The Llano-based APU family is accompanied by two AMD-branded chipsets: A75 and A55. One is distinctly current-generation, and the other is awkwardly behind the times.
Both boast Socket FM1 (905-pin) interfaces for the desktop Lynx platform. They similarly include six SATA ports, software RAID 0, 1, and 10 support, HD Audio, four second-gen PCI Express lanes, a PCI bus, and mSATA compatibility.
However, A55 is limited to 3 Gb/s storage connectivity, it doesn’t enable FIS-based switching, and it doesn’t include USB 3.0 support. We have to imagine that A55 will be limited to the all-in-one market, where performance takes a back seat to cost and form factor considerations, though USB 3.0 would still seem to be an important feature there.
|Feature||AMD A75||AMD A55|
|Platform||Socket FM1 (Lynx desktop)||Socket FM1 (Lynx desktop)|
|SATA Connectivity||6 x SATA 6Gb/s||6 x SATA 3Gb/s|
|Software RAID||0, 1, 10||0, 1, 10|
|General-Purpose PCIe||4 x PCI Express 2.0 lanes||4 x PCI Express 2.0 lanes|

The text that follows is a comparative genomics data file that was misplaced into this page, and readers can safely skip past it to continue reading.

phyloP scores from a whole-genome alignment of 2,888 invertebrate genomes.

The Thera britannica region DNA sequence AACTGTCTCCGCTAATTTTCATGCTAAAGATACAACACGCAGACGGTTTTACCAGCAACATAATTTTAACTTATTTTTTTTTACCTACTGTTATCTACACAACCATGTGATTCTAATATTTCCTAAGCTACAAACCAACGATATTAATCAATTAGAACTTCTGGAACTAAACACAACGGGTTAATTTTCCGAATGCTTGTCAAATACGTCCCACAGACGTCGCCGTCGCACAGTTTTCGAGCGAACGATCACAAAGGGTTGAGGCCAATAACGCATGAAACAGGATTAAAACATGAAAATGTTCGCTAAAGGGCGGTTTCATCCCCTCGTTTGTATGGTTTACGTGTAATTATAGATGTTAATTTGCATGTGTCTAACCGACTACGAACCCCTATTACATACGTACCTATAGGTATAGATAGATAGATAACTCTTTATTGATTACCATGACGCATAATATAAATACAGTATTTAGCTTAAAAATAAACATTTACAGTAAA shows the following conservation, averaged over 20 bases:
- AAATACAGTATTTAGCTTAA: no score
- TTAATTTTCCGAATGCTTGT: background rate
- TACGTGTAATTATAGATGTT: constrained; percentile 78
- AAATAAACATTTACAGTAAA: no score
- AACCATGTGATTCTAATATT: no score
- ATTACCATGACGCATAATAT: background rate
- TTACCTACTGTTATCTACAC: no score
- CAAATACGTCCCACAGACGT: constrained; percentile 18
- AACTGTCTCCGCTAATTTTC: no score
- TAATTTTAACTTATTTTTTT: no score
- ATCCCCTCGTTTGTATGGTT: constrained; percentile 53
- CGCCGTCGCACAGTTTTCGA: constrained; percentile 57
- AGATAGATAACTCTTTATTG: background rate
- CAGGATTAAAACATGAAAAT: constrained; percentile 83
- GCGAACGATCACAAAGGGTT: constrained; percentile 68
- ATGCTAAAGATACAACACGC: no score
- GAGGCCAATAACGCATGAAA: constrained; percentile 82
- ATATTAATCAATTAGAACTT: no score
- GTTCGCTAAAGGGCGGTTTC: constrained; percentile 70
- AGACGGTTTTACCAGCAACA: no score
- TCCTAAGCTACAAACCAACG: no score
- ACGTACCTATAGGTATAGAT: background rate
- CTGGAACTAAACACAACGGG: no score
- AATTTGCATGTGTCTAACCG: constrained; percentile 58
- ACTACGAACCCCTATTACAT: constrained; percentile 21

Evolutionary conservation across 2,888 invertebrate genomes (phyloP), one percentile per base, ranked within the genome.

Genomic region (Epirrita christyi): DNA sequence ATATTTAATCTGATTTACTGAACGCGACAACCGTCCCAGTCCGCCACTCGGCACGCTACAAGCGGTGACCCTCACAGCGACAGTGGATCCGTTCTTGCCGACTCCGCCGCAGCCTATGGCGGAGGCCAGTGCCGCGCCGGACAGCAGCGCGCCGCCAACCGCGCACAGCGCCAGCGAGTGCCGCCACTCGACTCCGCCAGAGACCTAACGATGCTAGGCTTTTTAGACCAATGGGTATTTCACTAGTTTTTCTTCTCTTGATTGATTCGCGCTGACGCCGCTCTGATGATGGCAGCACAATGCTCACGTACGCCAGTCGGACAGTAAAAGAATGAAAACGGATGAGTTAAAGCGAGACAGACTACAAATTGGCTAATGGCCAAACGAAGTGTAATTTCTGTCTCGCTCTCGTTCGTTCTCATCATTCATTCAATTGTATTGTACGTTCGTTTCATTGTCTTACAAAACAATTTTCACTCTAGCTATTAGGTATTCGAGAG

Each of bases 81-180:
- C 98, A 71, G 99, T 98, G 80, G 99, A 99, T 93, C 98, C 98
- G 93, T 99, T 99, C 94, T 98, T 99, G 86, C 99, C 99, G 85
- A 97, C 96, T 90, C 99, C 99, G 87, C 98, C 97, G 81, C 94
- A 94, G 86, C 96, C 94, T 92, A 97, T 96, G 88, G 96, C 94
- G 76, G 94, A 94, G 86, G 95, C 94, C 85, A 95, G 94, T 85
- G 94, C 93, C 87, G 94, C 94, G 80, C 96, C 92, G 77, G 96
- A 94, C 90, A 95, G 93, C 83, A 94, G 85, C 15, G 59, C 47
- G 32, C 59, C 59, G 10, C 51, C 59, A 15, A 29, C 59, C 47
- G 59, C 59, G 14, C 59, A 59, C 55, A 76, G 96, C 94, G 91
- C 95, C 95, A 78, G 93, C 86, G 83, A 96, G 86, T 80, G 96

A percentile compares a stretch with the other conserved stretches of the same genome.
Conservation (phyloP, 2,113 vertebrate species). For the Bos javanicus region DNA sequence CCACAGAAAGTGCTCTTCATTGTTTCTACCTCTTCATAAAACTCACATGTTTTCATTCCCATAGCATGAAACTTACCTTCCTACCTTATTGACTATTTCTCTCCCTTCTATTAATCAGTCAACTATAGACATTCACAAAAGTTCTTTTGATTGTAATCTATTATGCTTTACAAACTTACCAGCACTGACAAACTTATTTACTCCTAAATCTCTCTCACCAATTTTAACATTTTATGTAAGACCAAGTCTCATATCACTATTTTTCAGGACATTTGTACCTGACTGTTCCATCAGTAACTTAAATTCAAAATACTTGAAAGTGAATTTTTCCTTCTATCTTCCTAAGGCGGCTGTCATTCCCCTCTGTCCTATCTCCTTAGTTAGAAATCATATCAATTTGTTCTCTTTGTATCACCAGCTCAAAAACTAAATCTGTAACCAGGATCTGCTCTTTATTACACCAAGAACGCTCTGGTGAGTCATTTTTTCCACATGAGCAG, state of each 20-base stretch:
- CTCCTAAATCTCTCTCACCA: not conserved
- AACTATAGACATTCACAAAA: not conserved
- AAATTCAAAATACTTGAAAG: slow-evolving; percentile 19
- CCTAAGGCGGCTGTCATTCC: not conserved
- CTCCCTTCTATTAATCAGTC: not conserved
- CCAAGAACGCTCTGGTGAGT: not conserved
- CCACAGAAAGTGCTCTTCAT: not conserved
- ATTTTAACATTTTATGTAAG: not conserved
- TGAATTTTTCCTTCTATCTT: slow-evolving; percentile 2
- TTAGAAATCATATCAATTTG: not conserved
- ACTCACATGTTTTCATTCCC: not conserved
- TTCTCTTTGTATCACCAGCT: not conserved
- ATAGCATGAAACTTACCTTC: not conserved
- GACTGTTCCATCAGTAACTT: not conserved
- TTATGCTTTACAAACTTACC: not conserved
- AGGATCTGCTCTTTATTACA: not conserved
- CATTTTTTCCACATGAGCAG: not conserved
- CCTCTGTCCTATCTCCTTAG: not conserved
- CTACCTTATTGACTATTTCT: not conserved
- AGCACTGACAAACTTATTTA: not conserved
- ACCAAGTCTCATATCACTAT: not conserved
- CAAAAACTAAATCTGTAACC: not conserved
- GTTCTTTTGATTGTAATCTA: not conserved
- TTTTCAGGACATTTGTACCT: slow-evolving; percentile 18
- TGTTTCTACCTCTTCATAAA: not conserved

|UMI (Connection To APU)||Four-lane PCIe + DisplayPort||Four-lane PCIe + DisplayPort|
|33 MHz Legacy PCI||Up To Three Slots||Up To Three Slots|
A75 is the better-endowed solution. All six of its SATA ports offer 6 Gb/s signaling. And while A55 simply exposes 14 USB 2.0 ports and two 1.1 ports, A75 splits four of those second-gen connectors off as USB 3.0 ports, leaving 10 potential USB 2.0 ports if motherboard vendors choose to implement them. A75 also support FIS-based switching.
That’s an important feature if you’re building a machine with multiple drives in it. FIS-based switching facilitates communication between the storage controller and more than one disk simultaneously, which lets Native Command Queuing work the way it’s supposed to. A controller that doesn’t support FIS-based switching employs command-based switching, which only lets the host issue command to one drive at a time. Obviously, that can impact storage performance.